Louth man’s arms conviction quashed in Lithuanian court

Michael Campbell, the younger brother of prominent dissident republican Liam Campbell, was sentenced to 12 years in jail in 2011

Michael Campbell before yesterday’s appeal in Vilnius, Lithuania. Photograph:  AP Photo

Michael Campbell before yesterday’s appeal in Vilnius, Lithuania. Photograph: AP Photo

Thu, Oct 3, 2013, 01:00


A Co Louth man who has spent almost six years in Lithuanian prisons is preparing to return home after a court quashed his conviction for trying to buy weapons for the Real IRA.

Michael Campbell, the younger brother of prominent dissident republican Liam Campbell, was sentenced to 12 years in jail in 2011 for trying to acquire arms and explosives from a man who he thought was a weapons dealer, but was in fact an undercover Lithuanian agent.

His arrest in 2008 was the result of an elaborate sting operation involving the Irish, British and Lithuanian security services, but Campbell and his lawyer, Ingrida Botyriene, always argued that he was a victim of entrapment whose supposed links to the Real IRA had not been proven.


‘No direct evidence’
Overturning his conviction, Judge Viktoras Kazys said: “There was no direct evidence proving Campbell’s ties with Real IRA. He was never arrested by British or Irish authorities for terrorism-linked activities . . . The prosecution did not provide enough evidence to deny statements that Campbell’s actions were provoked by undercover MI5 agents.”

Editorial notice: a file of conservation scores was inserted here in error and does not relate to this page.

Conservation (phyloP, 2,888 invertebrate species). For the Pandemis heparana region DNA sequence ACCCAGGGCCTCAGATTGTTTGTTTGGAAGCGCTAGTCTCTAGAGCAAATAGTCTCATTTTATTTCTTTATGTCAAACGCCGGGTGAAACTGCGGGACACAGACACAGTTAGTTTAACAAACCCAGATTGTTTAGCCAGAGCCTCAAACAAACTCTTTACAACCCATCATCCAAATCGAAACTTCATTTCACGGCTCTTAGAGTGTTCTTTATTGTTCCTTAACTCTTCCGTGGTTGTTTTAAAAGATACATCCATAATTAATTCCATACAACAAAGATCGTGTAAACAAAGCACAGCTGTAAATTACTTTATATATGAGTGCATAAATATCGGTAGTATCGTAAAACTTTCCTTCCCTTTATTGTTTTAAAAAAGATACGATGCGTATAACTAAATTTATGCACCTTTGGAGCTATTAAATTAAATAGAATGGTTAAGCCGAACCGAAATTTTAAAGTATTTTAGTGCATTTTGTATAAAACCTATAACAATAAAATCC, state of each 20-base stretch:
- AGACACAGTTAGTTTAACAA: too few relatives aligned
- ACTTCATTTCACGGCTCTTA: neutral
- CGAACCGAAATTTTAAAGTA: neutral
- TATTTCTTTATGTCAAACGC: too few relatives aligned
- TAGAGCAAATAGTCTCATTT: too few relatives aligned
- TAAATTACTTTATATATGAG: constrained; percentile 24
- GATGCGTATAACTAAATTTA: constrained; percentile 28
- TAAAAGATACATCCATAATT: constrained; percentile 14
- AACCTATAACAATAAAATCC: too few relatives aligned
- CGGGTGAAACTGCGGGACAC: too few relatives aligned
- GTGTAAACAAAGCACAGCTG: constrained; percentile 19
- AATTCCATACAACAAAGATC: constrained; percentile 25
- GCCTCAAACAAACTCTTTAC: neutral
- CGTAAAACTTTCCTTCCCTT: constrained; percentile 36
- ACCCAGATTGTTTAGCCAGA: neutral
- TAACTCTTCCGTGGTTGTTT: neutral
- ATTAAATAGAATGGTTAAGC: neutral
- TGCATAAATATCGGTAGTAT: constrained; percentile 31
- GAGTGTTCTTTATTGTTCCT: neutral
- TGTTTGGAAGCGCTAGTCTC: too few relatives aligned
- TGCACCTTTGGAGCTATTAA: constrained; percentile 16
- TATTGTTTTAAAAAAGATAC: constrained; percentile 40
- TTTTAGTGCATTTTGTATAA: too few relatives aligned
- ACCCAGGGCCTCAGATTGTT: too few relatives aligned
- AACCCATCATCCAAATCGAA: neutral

He also criticised Irish and British handling of the case, saying: “It was impossible to comprehensively explore the case when British and Irish institutions refused to co-operate with Lithuanian courts and prosecutors.”

Police in the courtroom in the Baltic state’s capital, Vilnius, immediately unlocked Mr Campbell’s handcuffs and he was told that he was free to go.

“I am very happy,” Mr Campbell (41) said, adding that he hoped to return to Ireland “as soon as possible”.

Ms Botyriene said her client had gone to the Irish Embassy and was “sorting out documents” for his journey home. “His greatest wish is to rejoin his family,” she said.

Prosecutors said Campbell paid undercover agents several thousand euros for weapons that included a sniper rifle, detonators, timers and high explosives, which could have been used against targets in Britain. They also claimed to have recorded Mr Campbell discussing how the devices could be used for a bomb attack in London and to blow up a car.

Mr Campbell told the court he had travelled to Lithuania to buy arms, but insisted they were not for the Real IRA.

Ms Botyriene said she expected prosecutors to appeal against yesterday’s verdict, and that Mr Campbell may seek compensation.